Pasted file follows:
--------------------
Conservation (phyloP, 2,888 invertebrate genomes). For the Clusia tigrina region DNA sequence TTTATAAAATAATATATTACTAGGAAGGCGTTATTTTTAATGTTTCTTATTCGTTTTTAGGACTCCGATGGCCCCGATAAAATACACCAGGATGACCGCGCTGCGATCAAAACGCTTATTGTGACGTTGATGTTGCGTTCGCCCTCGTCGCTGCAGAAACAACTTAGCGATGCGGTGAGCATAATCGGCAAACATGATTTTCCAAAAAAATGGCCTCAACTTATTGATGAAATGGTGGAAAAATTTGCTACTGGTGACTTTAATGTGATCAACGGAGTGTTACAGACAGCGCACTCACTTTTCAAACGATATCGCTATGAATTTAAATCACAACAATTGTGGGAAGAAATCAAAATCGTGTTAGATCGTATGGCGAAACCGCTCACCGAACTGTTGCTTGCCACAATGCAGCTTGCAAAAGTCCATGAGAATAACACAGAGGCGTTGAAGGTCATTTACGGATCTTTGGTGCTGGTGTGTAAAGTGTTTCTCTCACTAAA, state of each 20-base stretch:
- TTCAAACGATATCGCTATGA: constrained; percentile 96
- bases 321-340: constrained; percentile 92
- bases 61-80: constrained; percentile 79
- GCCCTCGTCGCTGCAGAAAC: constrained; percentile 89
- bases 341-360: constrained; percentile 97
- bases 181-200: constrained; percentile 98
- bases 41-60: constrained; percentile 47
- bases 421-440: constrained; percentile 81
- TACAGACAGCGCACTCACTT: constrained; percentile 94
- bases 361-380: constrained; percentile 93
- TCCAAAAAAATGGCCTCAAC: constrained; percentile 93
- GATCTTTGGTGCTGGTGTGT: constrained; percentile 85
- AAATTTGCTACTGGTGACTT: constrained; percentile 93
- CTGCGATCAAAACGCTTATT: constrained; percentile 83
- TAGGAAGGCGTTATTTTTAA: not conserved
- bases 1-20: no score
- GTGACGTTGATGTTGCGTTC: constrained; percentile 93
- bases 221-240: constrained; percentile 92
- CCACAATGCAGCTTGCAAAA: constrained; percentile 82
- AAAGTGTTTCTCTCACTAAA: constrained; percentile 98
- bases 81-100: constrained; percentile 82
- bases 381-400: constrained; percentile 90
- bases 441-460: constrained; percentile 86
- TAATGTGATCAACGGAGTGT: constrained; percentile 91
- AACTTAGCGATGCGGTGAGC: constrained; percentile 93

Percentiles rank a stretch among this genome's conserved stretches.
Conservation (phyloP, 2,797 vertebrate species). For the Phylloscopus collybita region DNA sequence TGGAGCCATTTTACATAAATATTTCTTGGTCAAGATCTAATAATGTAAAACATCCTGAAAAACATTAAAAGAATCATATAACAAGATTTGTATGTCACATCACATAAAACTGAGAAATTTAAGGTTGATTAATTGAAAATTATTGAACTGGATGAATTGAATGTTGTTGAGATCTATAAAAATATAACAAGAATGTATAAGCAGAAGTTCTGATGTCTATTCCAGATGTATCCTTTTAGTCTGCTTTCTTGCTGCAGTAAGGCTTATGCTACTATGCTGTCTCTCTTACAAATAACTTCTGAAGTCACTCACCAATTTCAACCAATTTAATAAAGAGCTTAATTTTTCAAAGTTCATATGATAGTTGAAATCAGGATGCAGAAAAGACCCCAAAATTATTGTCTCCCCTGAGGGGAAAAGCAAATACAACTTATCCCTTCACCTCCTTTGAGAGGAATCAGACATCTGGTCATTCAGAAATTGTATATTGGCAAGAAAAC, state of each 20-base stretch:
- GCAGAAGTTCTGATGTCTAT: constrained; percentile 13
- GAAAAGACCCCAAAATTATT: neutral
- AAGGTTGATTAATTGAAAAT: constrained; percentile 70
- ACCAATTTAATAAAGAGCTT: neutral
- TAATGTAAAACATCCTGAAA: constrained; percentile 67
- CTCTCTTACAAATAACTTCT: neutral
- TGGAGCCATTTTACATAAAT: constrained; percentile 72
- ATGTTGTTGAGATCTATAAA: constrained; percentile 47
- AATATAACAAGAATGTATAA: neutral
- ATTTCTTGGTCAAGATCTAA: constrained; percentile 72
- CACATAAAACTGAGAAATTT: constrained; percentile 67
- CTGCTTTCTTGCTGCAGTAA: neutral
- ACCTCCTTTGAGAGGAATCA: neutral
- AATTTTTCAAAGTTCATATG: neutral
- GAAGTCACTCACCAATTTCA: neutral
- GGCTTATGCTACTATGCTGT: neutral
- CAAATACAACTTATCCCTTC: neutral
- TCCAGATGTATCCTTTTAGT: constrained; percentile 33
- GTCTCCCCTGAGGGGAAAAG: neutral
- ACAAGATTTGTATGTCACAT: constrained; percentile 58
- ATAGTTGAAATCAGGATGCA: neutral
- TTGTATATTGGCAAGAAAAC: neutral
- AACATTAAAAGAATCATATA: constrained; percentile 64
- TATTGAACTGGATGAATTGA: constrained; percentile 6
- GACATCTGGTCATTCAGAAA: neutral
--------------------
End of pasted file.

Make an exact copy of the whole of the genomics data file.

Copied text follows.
Conservation (phyloP, 2,888 invertebrate genomes). For the Clusia tigrina region DNA sequence TTTATAAAATAATATATTACTAGGAAGGCGTTATTTTTAATGTTTCTTATTCGTTTTTAGGACTCCGATGGCCCCGATAAAATACACCAGGATGACCGCGCTGCGATCAAAACGCTTATTGTGACGTTGATGTTGCGTTCGCCCTCGTCGCTGCAGAAACAACTTAGCGATGCGGTGAGCATAATCGGCAAACATGATTTTCCAAAAAAATGGCCTCAACTTATTGATGAAATGGTGGAAAAATTTGCTACTGGTGACTTTAATGTGATCAACGGAGTGTTACAGACAGCGCACTCACTTTTCAAACGATATCGCTATGAATTTAAATCACAACAATTGTGGGAAGAAATCAAAATCGTGTTAGATCGTATGGCGAAACCGCTCACCGAACTGTTGCTTGCCACAATGCAGCTTGCAAAAGTCCATGAGAATAACACAGAGGCGTTGAAGGTCATTTACGGATCTTTGGTGCTGGTGTGTAAAGTGTTTCTCTCACTAAA, state of each 20-base stretch:
- TTCAAACGATATCGCTATGA: constrained; percentile 96
- bases 321-340: constrained; percentile 92
- bases 61-80: constrained; percentile 79
- GCCCTCGTCGCTGCAGAAAC: constrained; percentile 89
- bases 341-360: constrained; percentile 97
- bases 181-200: constrained; percentile 98
- bases 41-60: constrained; percentile 47
- bases 421-440: constrained; percentile 81
- TACAGACAGCGCACTCACTT: constrained; percentile 94
- bases 361-380: constrained; percentile 93
- TCCAAAAAAATGGCCTCAAC: constrained; percentile 93
- GATCTTTGGTGCTGGTGTGT: constrained; percentile 85
- AAATTTGCTACTGGTGACTT: constrained; percentile 93
- CTGCGATCAAAACGCTTATT: constrained; percentile 83
- TAGGAAGGCGTTATTTTTAA: not conserved
- bases 1-20: no score
- GTGACGTTGATGTTGCGTTC: constrained; percentile 93
- bases 221-240: constrained; percentile 92
- CCACAATGCAGCTTGCAAAA: constrained; percentile 82
- AAAGTGTTTCTCTCACTAAA: constrained; percentile 98
- bases 81-100: constrained; percentile 82
- bases 381-400: constrained; percentile 90
- bases 441-460: constrained; percentile 86
- TAATGTGATCAACGGAGTGT: constrained; percentile 91
- AACTTAGCGATGCGGTGAGC: constrained; percentile 93

Percentiles rank a stretch among this genome's conserved stretches.
Conservation (phyloP, 2,797 vertebrate species). For the Phylloscopus collybita region DNA sequence TGGAGCCATTTTACATAAATATTTCTTGGTCAAGATCTAATAATGTAAAACATCCTGAAAAACATTAAAAGAATCATATAACAAGATTTGTATGTCACATCACATAAAACTGAGAAATTTAAGGTTGATTAATTGAAAATTATTGAACTGGATGAATTGAATGTTGTTGAGATCTATAAAAATATAACAAGAATGTATAAGCAGAAGTTCTGATGTCTATTCCAGATGTATCCTTTTAGTCTGCTTTCTTGCTGCAGTAAGGCTTATGCTACTATGCTGTCTCTCTTACAAATAACTTCTGAAGTCACTCACCAATTTCAACCAATTTAATAAAGAGCTTAATTTTTCAAAGTTCATATGATAGTTGAAATCAGGATGCAGAAAAGACCCCAAAATTATTGTCTCCCCTGAGGGGAAAAGCAAATACAACTTATCCCTTCACCTCCTTTGAGAGGAATCAGACATCTGGTCATTCAGAAATTGTATATTGGCAAGAAAAC, state of each 20-base stretch:
- GCAGAAGTTCTGATGTCTAT: constrained; percentile 13
- GAAAAGACCCCAAAATTATT: neutral
- AAGGTTGATTAATTGAAAAT: constrained; percentile 70
- ACCAATTTAATAAAGAGCTT: neutral
- TAATGTAAAACATCCTGAAA: constrained; percentile 67
- CTCTCTTACAAATAACTTCT: neutral
- TGGAGCCATTTTACATAAAT: constrained; percentile 72
- ATGTTGTTGAGATCTATAAA: constrained; percentile 47
- AATATAACAAGAATGTATAA: neutral
- ATTTCTTGGTCAAGATCTAA: constrained; percentile 72
- CACATAAAACTGAGAAATTT: constrained; percentile 67
- CTGCTTTCTTGCTGCAGTAA: neutral
- ACCTCCTTTGAGAGGAATCA: neutral
- AATTTTTCAAAGTTCATATG: neutral
- GAAGTCACTCACCAATTTCA: neutral
- GGCTTATGCTACTATGCTGT: neutral
- CAAATACAACTTATCCCTTC: neutral
- TCCAGATGTATCCTTTTAGT: constrained; percentile 33
- GTCTCCCCTGAGGGGAAAAG: neutral
- ACAAGATTTGTATGTCACAT: constrained; percentile 58
- ATAGTTGAAATCAGGATGCA: neutral
- TTGTATATTGGCAAGAAAAC: neutral
- AACATTAAAAGAATCATATA: constrained; percentile 64
- TATTGAACTGGATGAATTGA: constrained; percentile 6
- GACATCTGGTCATTCAGAAA: neutral